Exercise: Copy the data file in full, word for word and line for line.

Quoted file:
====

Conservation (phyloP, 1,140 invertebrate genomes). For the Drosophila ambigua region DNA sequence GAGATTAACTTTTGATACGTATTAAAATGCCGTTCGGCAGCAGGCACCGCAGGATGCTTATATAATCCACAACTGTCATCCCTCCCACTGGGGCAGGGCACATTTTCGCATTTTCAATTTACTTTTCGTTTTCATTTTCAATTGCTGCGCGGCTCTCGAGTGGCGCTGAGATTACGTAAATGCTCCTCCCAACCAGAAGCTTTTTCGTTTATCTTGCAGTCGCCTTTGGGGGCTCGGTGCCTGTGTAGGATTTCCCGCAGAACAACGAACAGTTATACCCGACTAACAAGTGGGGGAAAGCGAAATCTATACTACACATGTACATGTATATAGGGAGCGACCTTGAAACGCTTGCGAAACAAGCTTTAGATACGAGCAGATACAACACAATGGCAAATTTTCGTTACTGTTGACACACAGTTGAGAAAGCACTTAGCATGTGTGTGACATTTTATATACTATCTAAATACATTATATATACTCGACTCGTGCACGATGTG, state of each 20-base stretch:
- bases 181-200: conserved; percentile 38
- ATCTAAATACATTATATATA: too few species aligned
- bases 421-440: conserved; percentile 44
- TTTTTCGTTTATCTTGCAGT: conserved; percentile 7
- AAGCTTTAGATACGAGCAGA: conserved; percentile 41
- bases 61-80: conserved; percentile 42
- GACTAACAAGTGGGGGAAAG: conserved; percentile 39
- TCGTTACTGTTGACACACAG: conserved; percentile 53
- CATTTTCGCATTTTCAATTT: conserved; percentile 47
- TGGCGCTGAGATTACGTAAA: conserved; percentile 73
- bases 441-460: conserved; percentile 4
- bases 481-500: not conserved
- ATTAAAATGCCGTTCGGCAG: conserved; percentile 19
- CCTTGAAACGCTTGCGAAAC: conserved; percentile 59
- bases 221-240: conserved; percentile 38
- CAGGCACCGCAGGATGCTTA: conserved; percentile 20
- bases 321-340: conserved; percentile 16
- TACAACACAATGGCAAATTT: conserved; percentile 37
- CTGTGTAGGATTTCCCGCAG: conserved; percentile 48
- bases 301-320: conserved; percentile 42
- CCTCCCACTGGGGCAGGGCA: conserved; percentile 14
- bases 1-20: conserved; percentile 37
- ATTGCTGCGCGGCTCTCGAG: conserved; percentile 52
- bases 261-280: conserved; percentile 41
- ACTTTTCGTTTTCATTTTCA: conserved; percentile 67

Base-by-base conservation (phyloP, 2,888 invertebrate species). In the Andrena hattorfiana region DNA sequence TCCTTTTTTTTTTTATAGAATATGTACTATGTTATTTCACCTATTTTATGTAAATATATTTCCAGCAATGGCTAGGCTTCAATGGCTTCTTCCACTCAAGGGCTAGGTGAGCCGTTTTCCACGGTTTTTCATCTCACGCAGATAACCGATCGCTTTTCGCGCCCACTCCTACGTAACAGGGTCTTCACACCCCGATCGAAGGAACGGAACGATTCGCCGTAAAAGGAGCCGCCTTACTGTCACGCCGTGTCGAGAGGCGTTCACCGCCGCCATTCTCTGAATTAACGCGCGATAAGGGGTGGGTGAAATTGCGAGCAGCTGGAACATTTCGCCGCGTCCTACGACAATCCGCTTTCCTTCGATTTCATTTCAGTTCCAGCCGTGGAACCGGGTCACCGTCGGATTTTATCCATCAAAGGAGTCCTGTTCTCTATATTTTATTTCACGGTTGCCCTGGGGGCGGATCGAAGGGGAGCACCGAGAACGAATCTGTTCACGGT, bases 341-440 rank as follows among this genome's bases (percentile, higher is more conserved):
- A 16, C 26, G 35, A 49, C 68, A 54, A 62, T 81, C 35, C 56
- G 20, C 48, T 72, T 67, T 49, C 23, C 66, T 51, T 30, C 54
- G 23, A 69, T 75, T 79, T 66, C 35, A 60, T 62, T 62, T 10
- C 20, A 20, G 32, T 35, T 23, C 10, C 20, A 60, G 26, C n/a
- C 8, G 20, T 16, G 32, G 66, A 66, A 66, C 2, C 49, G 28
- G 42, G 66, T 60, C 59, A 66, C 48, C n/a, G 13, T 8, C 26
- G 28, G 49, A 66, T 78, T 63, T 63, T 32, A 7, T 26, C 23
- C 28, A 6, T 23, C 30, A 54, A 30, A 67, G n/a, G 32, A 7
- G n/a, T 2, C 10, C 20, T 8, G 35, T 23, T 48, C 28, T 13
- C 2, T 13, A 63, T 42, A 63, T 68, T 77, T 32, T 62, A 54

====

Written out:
Conservation (phyloP, 1,140 invertebrate genomes). For the Drosophila ambigua region DNA sequence GAGATTAACTTTTGATACGTATTAAAATGCCGTTCGGCAGCAGGCACCGCAGGATGCTTATATAATCCACAACTGTCATCCCTCCCACTGGGGCAGGGCACATTTTCGCATTTTCAATTTACTTTTCGTTTTCATTTTCAATTGCTGCGCGGCTCTCGAGTGGCGCTGAGATTACGTAAATGCTCCTCCCAACCAGAAGCTTTTTCGTTTATCTTGCAGTCGCCTTTGGGGGCTCGGTGCCTGTGTAGGATTTCCCGCAGAACAACGAACAGTTATACCCGACTAACAAGTGGGGGAAAGCGAAATCTATACTACACATGTACATGTATATAGGGAGCGACCTTGAAACGCTTGCGAAACAAGCTTTAGATACGAGCAGATACAACACAATGGCAAATTTTCGTTACTGTTGACACACAGTTGAGAAAGCACTTAGCATGTGTGTGACATTTTATATACTATCTAAATACATTATATATACTCGACTCGTGCACGATGTG, state of each 20-base stretch:
- bases 181-200: conserved; percentile 38
- ATCTAAATACATTATATATA: too few species aligned
- bases 421-440: conserved; percentile 44
- TTTTTCGTTTATCTTGCAGT: conserved; percentile 7
- AAGCTTTAGATACGAGCAGA: conserved; percentile 41
- bases 61-80: conserved; percentile 42
- GACTAACAAGTGGGGGAAAG: conserved; percentile 39
- TCGTTACTGTTGACACACAG: conserved; percentile 53
- CATTTTCGCATTTTCAATTT: conserved; percentile 47
- TGGCGCTGAGATTACGTAAA: conserved; percentile 73
- bases 441-460: conserved; percentile 4
- bases 481-500: not conserved
- ATTAAAATGCCGTTCGGCAG: conserved; percentile 19
- CCTTGAAACGCTTGCGAAAC: conserved; percentile 59
- bases 221-240: conserved; percentile 38
- CAGGCACCGCAGGATGCTTA: conserved; percentile 20
- bases 321-340: conserved; percentile 16
- TACAACACAATGGCAAATTT: conserved; percentile 37
- CTGTGTAGGATTTCCCGCAG: conserved; percentile 48
- bases 301-320: conserved; percentile 42
- CCTCCCACTGGGGCAGGGCA: conserved; percentile 14
- bases 1-20: conserved; percentile 37
- ATTGCTGCGCGGCTCTCGAG: conserved; percentile 52
- bases 261-280: conserved; percentile 41
- ACTTTTCGTTTTCATTTTCA: conserved; percentile 67

Base-by-base conservation (phyloP, 2,888 invertebrate species). In the Andrena hattorfiana region DNA sequence TCCTTTTTTTTTTTATAGAATATGTACTATGTTATTTCACCTATTTTATGTAAATATATTTCCAGCAATGGCTAGGCTTCAATGGCTTCTTCCACTCAAGGGCTAGGTGAGCCGTTTTCCACGGTTTTTCATCTCACGCAGATAACCGATCGCTTTTCGCGCCCACTCCTACGTAACAGGGTCTTCACACCCCGATCGAAGGAACGGAACGATTCGCCGTAAAAGGAGCCGCCTTACTGTCACGCCGTGTCGAGAGGCGTTCACCGCCGCCATTCTCTGAATTAACGCGCGATAAGGGGTGGGTGAAATTGCGAGCAGCTGGAACATTTCGCCGCGTCCTACGACAATCCGCTTTCCTTCGATTTCATTTCAGTTCCAGCCGTGGAACCGGGTCACCGTCGGATTTTATCCATCAAAGGAGTCCTGTTCTCTATATTTTATTTCACGGTTGCCCTGGGGGCGGATCGAAGGGGAGCACCGAGAACGAATCTGTTCACGGT, bases 341-440 rank as follows among this genome's bases (percentile, higher is more conserved):
- A 16, C 26, G 35, A 49, C 68, A 54, A 62, T 81, C 35, C 56
- G 20, C 48, T 72, T 67, T 49, C 23, C 66, T 51, T 30, C 54
- G 23, A 69, T 75, T 79, T 66, C 35, A 60, T 62, T 62, T 10
- C 20, A 20, G 32, T 35, T 23, C 10, C 20, A 60, G 26, C n/a
- C 8, G 20, T 16, G 32, G 66, A 66, A 66, C 2, C 49, G 28
- G 42, G 66, T 60, C 59, A 66, C 48, C n/a, G 13, T 8, C 26
- G 28, G 49, A 66, T 78, T 63, T 63, T 32, A 7, T 26, C 23
- C 28, A 6, T 23, C 30, A 54, A 30, A 67, G n/a, G 32, A 7
- G n/a, T 2, C 10, C 20, T 8, G 35, T 23, T 48, C 28, T 13
- C 2, T 13, A 63, T 42, A 63, T 68, T 77, T 32, T 62, A 54